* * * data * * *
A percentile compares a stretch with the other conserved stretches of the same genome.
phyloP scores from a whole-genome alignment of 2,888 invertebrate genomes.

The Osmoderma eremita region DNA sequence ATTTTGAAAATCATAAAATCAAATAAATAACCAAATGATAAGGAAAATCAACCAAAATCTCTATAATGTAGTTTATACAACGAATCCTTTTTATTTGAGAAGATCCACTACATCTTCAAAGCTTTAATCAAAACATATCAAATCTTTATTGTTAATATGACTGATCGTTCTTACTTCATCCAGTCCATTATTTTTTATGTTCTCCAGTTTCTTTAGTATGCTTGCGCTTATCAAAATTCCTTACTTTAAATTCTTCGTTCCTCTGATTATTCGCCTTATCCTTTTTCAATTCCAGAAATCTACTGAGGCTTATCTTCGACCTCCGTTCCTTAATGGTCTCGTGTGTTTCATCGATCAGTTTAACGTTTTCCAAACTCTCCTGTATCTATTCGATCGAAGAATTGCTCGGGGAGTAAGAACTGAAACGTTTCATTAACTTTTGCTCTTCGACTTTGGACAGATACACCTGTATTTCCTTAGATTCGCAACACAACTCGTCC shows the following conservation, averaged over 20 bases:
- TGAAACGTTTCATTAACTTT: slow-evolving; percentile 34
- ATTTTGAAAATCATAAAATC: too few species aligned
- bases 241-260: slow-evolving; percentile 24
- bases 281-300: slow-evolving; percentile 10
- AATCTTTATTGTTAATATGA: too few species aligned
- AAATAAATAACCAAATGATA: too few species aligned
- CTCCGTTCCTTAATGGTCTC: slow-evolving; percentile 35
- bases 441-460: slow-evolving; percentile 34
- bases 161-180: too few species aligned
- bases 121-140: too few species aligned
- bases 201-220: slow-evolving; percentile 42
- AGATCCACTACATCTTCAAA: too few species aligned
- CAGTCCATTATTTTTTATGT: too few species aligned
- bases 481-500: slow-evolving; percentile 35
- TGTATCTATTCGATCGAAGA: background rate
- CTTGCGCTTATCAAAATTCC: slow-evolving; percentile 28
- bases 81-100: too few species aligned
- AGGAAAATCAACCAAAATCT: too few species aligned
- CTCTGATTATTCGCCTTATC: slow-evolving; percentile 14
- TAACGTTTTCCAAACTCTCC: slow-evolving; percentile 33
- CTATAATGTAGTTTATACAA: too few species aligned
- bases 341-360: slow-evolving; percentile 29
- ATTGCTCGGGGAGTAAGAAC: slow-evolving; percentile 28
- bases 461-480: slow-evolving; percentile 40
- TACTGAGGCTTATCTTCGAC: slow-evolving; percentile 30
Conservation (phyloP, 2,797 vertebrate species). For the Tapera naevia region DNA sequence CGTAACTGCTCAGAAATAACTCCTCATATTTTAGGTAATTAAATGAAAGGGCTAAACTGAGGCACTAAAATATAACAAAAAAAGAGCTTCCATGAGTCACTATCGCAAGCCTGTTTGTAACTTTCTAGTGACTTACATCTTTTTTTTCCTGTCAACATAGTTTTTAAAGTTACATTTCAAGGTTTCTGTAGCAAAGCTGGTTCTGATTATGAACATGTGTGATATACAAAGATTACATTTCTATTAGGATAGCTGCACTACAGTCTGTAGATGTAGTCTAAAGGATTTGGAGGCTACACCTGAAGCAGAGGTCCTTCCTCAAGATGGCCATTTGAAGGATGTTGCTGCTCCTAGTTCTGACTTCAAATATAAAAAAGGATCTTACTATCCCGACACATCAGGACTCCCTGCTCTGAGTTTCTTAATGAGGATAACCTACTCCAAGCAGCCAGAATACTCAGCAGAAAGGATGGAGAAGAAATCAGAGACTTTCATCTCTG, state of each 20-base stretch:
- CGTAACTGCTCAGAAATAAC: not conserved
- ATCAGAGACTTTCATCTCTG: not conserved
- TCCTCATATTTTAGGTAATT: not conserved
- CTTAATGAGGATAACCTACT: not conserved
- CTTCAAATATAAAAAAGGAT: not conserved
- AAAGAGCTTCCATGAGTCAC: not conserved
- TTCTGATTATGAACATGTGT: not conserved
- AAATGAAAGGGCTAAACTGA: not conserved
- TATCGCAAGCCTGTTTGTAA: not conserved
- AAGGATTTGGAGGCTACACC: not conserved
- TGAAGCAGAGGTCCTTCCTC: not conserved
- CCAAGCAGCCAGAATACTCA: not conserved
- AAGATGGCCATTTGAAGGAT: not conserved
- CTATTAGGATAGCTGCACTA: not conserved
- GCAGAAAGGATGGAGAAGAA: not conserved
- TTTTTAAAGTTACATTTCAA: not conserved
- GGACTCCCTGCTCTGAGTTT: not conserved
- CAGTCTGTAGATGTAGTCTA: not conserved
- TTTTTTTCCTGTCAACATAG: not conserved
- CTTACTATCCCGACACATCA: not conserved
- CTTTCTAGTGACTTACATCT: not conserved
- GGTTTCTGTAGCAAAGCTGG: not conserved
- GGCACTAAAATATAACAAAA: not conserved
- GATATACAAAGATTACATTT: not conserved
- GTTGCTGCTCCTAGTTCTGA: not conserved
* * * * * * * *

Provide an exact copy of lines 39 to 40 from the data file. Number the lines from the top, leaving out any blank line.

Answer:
- AAGGATTTGGAGGCTACACC: not conserved
- TGAAGCAGAGGTCCTTCCTC: not conserved